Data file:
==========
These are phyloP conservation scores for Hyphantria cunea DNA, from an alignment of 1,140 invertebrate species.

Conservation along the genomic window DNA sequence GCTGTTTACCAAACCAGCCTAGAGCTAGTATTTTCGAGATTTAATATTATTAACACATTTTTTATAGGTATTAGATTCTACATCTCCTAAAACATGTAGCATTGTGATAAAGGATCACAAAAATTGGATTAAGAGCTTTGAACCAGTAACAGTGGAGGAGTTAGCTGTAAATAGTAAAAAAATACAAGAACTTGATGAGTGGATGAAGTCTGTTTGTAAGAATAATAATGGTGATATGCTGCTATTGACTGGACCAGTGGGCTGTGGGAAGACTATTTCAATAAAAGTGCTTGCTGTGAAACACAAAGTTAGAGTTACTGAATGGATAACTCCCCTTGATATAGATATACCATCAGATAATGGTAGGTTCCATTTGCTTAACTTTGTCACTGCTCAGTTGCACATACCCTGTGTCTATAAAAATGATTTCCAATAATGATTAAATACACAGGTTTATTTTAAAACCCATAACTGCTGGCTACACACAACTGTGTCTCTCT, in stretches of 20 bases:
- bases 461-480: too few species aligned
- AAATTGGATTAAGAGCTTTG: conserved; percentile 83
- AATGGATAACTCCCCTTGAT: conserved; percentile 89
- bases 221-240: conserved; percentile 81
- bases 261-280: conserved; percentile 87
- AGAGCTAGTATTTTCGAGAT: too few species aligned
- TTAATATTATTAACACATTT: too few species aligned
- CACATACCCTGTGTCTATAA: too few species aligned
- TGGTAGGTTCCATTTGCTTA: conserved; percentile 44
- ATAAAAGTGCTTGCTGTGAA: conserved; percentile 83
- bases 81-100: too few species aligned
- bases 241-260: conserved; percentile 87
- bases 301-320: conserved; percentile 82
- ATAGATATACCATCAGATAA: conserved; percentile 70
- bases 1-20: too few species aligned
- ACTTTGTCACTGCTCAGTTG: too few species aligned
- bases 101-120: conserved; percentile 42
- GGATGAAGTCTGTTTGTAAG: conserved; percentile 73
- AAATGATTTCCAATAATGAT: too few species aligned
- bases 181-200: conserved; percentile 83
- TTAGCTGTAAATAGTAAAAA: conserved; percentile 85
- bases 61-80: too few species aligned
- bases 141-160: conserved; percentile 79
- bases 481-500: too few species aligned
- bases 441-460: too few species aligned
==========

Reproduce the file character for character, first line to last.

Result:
These are phyloP conservation scores for Hyphantria cunea DNA, from an alignment of 1,140 invertebrate species.

Conservation along the genomic window DNA sequence GCTGTTTACCAAACCAGCCTAGAGCTAGTATTTTCGAGATTTAATATTATTAACACATTTTTTATAGGTATTAGATTCTACATCTCCTAAAACATGTAGCATTGTGATAAAGGATCACAAAAATTGGATTAAGAGCTTTGAACCAGTAACAGTGGAGGAGTTAGCTGTAAATAGTAAAAAAATACAAGAACTTGATGAGTGGATGAAGTCTGTTTGTAAGAATAATAATGGTGATATGCTGCTATTGACTGGACCAGTGGGCTGTGGGAAGACTATTTCAATAAAAGTGCTTGCTGTGAAACACAAAGTTAGAGTTACTGAATGGATAACTCCCCTTGATATAGATATACCATCAGATAATGGTAGGTTCCATTTGCTTAACTTTGTCACTGCTCAGTTGCACATACCCTGTGTCTATAAAAATGATTTCCAATAATGATTAAATACACAGGTTTATTTTAAAACCCATAACTGCTGGCTACACACAACTGTGTCTCTCT, in stretches of 20 bases:
- bases 461-480: too few species aligned
- AAATTGGATTAAGAGCTTTG: conserved; percentile 83
- AATGGATAACTCCCCTTGAT: conserved; percentile 89
- bases 221-240: conserved; percentile 81
- bases 261-280: conserved; percentile 87
- AGAGCTAGTATTTTCGAGAT: too few species aligned
- TTAATATTATTAACACATTT: too few species aligned
- CACATACCCTGTGTCTATAA: too few species aligned
- TGGTAGGTTCCATTTGCTTA: conserved; percentile 44
- ATAAAAGTGCTTGCTGTGAA: conserved; percentile 83
- bases 81-100: too few species aligned
- bases 241-260: conserved; percentile 87
- bases 301-320: conserved; percentile 82
- ATAGATATACCATCAGATAA: conserved; percentile 70
- bases 1-20: too few species aligned
- ACTTTGTCACTGCTCAGTTG: too few species aligned
- bases 101-120: conserved; percentile 42
- GGATGAAGTCTGTTTGTAAG: conserved; percentile 73
- AAATGATTTCCAATAATGAT: too few species aligned
- bases 181-200: conserved; percentile 83
- TTAGCTGTAAATAGTAAAAA: conserved; percentile 85
- bases 61-80: too few species aligned
- bases 141-160: conserved; percentile 79
- bases 481-500: too few species aligned
- bases 441-460: too few species aligned